Nematicides commonly found in world markets
Need for Nematicides
 Nematode becoming a major pest in agriculture
 Losses due to a nematode attack are crossing billions
year by year
 Nematode cuticle is permeable to a wide range of
organic compounds
Classification of nematicides
Fumigant
(VOLATILE SOIL FUMIGANTS)
Halogenated
hydrocarbons
Methyl bromide &
(EDB)
Methyl
isothiocyanate
Metham sodium
(vapam)
Non-fumigant
(Contact and systemic)
Organophos-
phates
Phenamiphos
Organocarba-
mates
Aldicarb,
Carbofuran
Fumigants
• Highly volatile halogenated hydrocarbons
• Upon application into soil, turn into gaseous phase and
diffuse through soil pore spaces
• Kill nematodes due to blocking enzymes by substitution with
halogen moieties
• Used extensively during I950-60s
• Examples
Dichloropropane and dichloropropene
EDB - Ethylene dibromide
MBr — Methyl bromide
1,3 D — 1,3 dichloropropene
DBCP — Dibromochloropropene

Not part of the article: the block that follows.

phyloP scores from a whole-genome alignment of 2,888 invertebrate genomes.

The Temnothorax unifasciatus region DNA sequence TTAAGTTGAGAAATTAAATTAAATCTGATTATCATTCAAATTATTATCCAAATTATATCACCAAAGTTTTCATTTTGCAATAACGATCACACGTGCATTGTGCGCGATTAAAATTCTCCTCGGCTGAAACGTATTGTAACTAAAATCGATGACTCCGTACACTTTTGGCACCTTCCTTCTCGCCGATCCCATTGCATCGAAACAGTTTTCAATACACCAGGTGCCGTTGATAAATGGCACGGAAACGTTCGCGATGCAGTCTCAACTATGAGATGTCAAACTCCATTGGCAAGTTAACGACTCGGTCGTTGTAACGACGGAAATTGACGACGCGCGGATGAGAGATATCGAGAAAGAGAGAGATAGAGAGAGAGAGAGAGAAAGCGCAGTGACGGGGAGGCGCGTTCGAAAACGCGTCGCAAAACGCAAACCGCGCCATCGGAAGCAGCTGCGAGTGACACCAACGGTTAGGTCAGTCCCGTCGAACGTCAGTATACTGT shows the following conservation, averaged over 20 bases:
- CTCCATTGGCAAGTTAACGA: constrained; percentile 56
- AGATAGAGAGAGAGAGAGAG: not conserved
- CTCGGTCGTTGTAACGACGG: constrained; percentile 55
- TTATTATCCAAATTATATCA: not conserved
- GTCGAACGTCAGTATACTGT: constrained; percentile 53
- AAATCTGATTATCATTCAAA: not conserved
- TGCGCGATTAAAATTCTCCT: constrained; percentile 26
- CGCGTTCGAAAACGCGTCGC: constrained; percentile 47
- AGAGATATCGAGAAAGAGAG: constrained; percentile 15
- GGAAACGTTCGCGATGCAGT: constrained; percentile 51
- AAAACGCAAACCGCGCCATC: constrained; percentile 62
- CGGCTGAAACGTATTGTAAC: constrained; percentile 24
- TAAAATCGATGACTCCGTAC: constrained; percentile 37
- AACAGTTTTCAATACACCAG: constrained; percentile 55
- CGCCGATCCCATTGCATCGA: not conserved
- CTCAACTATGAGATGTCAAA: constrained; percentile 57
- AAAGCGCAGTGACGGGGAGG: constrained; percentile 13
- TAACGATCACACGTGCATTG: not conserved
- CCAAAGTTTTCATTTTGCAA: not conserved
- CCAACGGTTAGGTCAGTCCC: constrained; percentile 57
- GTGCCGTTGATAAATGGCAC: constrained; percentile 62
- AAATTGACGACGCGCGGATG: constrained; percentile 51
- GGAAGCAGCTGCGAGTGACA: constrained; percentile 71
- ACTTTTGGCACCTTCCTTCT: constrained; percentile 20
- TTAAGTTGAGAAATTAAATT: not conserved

Trade names of Fumigants
Common name Trade name
Methyl bromide Bromomethane
Ethylene dibromide EXTOXNET PIP
1,3 dichloropropene (1,3-D) Telone II
96.5-99% chloropicrin Chlor-O-Pic
Metam sodium Vapam
Metam potassium K-Pam
Dimethyl Disulfide Paladin
Problems involved with Fumigants
• Require high doses which are phytotoxic, hence need pre-
plant application
• Waiting period of 3-5 weeks
• Need special applicators
• Need soil surface sealing with covers
• Need special field preparations
• Efficacy dependant upon edaphic factors
• Some proved carcinogenic and leave
residue in fruits
Non-fumigants
• Mostly systemic in nature
• Relatively non-volatile
• Effective at low dosages
• Easy to apply and handle
• Less phytotoxic an can be
applied to standing crops